The ground­water level will drop due to the lack of vege­ta­tion. This causes the soil to dry out, preven­ting healthy plant growth.
Rain­fo­rest destruc­tion is an acce­le­rator for the climate cata­strophe. When forests are burned, the carbon stored in the leaves, roots and in the wood is released as CO2, which contri­butes to global warming.
Peat­lands — or on Borneo the tropical peat swamp rain­fo­rests — are gigantic CO2 reser­voirs. A large part of the peat swamp forests is located in Indo­nesia. They cover about ten percent of the country, an area of about 22 million hectares (roughly the size of Great Britain). Depen­ding on their depth, peat swamp forests store between 3,000 and 6,000 tonnes of carbon per hectare, almost 50 times as much as simi­larly sized rain­fo­rests without peat soil (120 to 400 tonnes of carbon per hectare). Clea­ring and drai­ning just one hectare of peat swamp forest emits 1,000 times as much CO2 as flying from Paris to New York. CO2 emis­sions from cleared peat­lands accounted for half of all of Indonesia’s CO2 emis­sions in 2015.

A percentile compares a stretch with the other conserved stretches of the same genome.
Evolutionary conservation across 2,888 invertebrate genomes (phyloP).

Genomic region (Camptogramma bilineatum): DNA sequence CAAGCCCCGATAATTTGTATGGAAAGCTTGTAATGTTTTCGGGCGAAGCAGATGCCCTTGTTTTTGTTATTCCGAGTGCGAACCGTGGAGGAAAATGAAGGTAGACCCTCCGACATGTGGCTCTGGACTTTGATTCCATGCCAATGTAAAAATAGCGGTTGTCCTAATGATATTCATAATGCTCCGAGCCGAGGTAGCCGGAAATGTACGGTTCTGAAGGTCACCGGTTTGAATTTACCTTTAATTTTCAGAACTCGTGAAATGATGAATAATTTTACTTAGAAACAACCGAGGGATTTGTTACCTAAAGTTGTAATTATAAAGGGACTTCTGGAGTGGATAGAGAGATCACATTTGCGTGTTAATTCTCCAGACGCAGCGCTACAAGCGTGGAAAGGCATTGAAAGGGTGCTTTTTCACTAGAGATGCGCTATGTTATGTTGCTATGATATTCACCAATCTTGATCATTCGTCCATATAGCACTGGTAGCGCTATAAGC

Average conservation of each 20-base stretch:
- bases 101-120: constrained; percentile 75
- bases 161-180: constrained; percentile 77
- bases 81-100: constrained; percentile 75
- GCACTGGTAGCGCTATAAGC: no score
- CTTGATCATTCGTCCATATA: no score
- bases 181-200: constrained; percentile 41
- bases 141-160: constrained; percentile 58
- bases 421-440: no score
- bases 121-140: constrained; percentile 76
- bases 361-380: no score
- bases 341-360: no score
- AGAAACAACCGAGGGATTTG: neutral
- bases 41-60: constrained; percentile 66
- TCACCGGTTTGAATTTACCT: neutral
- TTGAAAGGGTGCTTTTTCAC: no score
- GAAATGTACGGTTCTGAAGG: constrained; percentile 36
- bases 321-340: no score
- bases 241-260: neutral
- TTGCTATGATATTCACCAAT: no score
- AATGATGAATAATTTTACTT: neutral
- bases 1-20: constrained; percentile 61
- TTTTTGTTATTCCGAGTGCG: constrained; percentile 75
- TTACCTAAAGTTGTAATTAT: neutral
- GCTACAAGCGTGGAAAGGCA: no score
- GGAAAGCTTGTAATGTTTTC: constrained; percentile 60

How can rain­fo­rest destruc­tion be prevented? 

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By avoi­ding non-sustainable palm oil, driving less (biodiesel), redu­cing paper consump­tion, using recy­cled paper, not buying or using tropical timber. And of course, by refo­res­ting “Lebens­wald” living forests and protec­ting oran­gutans with BOS.

Sonja Wende